BADass SINema Unearthed - Blu-ray Review

Burn, Witch, Burn (1962) - Blu-ray Review

  • Movie Review

  • Film Details

  • Blu-ray Review

  • Trailer

Burn, Witch, Burn - Blu-ray Review

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5 beersA professor, haunted by his own words of disbelief in the supernatural, runs across an empty beach as the surf crashes violently against a steady shore of rock and sand.  He is frantic in his search for his wife who is convinced that the taking of her life will prevent the loss of his.  This scene is one of many spectacularly composed shots in Burn, Witch, Burn (aka Night of the Eagle).  It is a horror film that is not easily forgotten and, due to its many moments of compounded fright, deserves an immediate second watch to fully allow it to soak in. 

Directed by Sidney Hayers, Burn, Witch, Burn is what happens when Tansy Taylor (Janet Blair) takes it upon herself to further her husband’s, professor Norman Taylor (Peter Wyngarde), rising career as an English university professor by dabbling in witchcraft.  When he learns of her nocturnal activities, he forces her to stop and get rid of all the hocus-pocus materials by fire.  She does so but warns of the dangers of trying to cancel out all the protection she has gathered for him.  And almost immediately, bad stuff starts happening but, ultimately, who is responsible for pulling these supernatural strings?

Cinematographer Reginald Wyer provides some seriously spectacular shots that are both riveting and smart, proving that the construction of a horror film is an art form.  The mood of this black-and-white film is deliciously twisted with creepy shots that capitalize on the genre’s best affects.  From practical effects – including creepy crawlies like spiders and a giant eagle (which, even in a modern day viewing, is seriously effective), Wyer and camera operator Gerry Turpin anchor this film with some forward-thinking compositions that remain crisp and engaging and gloriously successful.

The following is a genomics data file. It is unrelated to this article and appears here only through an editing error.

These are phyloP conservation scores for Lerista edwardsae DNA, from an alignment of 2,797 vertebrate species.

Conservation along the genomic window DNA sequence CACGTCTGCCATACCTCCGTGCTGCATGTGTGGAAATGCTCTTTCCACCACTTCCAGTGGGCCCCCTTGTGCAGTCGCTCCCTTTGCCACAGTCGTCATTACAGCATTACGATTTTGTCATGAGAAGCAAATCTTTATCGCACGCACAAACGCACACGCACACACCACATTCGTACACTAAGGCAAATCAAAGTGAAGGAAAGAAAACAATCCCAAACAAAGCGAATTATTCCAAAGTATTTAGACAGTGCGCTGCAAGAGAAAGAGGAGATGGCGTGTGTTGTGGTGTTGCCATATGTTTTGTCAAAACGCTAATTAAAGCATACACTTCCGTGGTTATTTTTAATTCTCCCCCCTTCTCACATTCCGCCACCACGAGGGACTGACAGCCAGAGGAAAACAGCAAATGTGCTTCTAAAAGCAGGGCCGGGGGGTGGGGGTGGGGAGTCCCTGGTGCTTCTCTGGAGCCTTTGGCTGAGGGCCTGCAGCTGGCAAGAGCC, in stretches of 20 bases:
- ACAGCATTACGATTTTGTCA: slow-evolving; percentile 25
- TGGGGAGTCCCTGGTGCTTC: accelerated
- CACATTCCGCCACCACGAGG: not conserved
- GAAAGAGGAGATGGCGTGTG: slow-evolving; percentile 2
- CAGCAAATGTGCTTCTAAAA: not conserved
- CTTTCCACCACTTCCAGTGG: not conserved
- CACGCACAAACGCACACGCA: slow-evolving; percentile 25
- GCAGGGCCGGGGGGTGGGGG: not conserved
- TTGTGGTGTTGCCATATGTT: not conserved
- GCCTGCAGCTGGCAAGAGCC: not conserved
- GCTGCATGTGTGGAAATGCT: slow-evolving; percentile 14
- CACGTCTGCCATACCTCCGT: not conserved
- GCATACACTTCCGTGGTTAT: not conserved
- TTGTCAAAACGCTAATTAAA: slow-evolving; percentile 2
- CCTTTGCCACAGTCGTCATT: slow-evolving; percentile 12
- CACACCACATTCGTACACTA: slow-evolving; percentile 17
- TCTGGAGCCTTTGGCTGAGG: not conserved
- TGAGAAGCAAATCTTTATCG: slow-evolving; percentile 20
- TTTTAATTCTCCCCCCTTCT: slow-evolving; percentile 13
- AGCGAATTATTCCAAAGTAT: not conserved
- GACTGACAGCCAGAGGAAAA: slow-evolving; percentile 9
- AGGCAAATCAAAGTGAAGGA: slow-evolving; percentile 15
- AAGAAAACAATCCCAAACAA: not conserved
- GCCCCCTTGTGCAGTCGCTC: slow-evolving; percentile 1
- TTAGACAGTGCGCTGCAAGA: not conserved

What is also remarkable about the film is just how solid the cast is.  While the script from Charles Beaumont and Richard Matheson (both from Twilight Zone fame) makes the transition from the real world to the spirit world of witches and candles and tall shadows so insanely believable, it is the headstrong cast that delivers performances that ground this production in a real and relatable world.  Performances from Margaret Johnston and Anthony Nicholls help carry the strength and atmosphere as Taylor faces threats from students, new fears, and ancient enemies as he maneuvers through Cornwall without protection.

Released by American International Pictures, this British horror film is a certified classic of the genre.  It makes its blu-ray debut thanks to Kino Lorber Studio Classics.  It is one you definitely do not want to miss out on.  OWN THIS.

Burn, Witch, Burn - Blu-ray Review

MPAA Rating: Not rated.
Runtime:
90 mins
Director
: Sidney Hayers
Writer: Charles Beaumont
Cast:
Peter Wyngarde, Janet Blair, Margaret Johnston
Genre
: Horror
Tagline:
You Must See It From the Beginning To Feel The Shock-Impact of the End!
Memorable Movie Quote: "Burn, Witch, Burn."
Distributor:
American International Pictures (AIP)
Official Site:
Release Date:
April 25, 1962
DVD/Blu-ray Release Date:
August 15, 2015
Synopsis: A skeptical college professor discovers that his wife has been practicing magic for years. Like the learned, rational fellow he is, he forces her to destroy all her magical charms and protective devices, and stop that foolishness. He isn't put off by her insistence that his professional rivals are working magic against him, and her protections are necessary to his career and life.

Burn, Witch, Burn - Blu-ray Review

Blu-ray

Blu-ray Details:

Available on Blu-ray - August 15, 2015
Screen Formats: 1.85:1
Subtitles
: None
Audio:
English: DTS-HD Master Audio 2.0 (48kHz, 24-bit)
Discs: 25GB Blu-ray Disc; Single disc (1 BD)
Region Encoding: A

Kino Lorber Studio Classics presents Burn, Witch, Burn on blu-ray with a 1080p transfer that presents its horror in glorious detail against strong shadows and good contrast. This is a good old-fashioned B&W flick and, with clean lines and strong black levels, it is hard to find fault with it. The 2.0 DTS-HD MA sound mix is solid.

Supplements:

Commentary:

  • Richard Matheson’s commentary is beautiful.  You really need to hear what he says about writing horror screenplays.  Listen to the master.

Special Features:

Wyngarde leads the charge with a NEW interview about the making of the movie from his experience.  While he downplays the horror aspect of the screenplay, he does have a lot to say about the movie and its impact.

  • Interview with Peter Wyngarde (25 min)
  • Theatrical Trailer 

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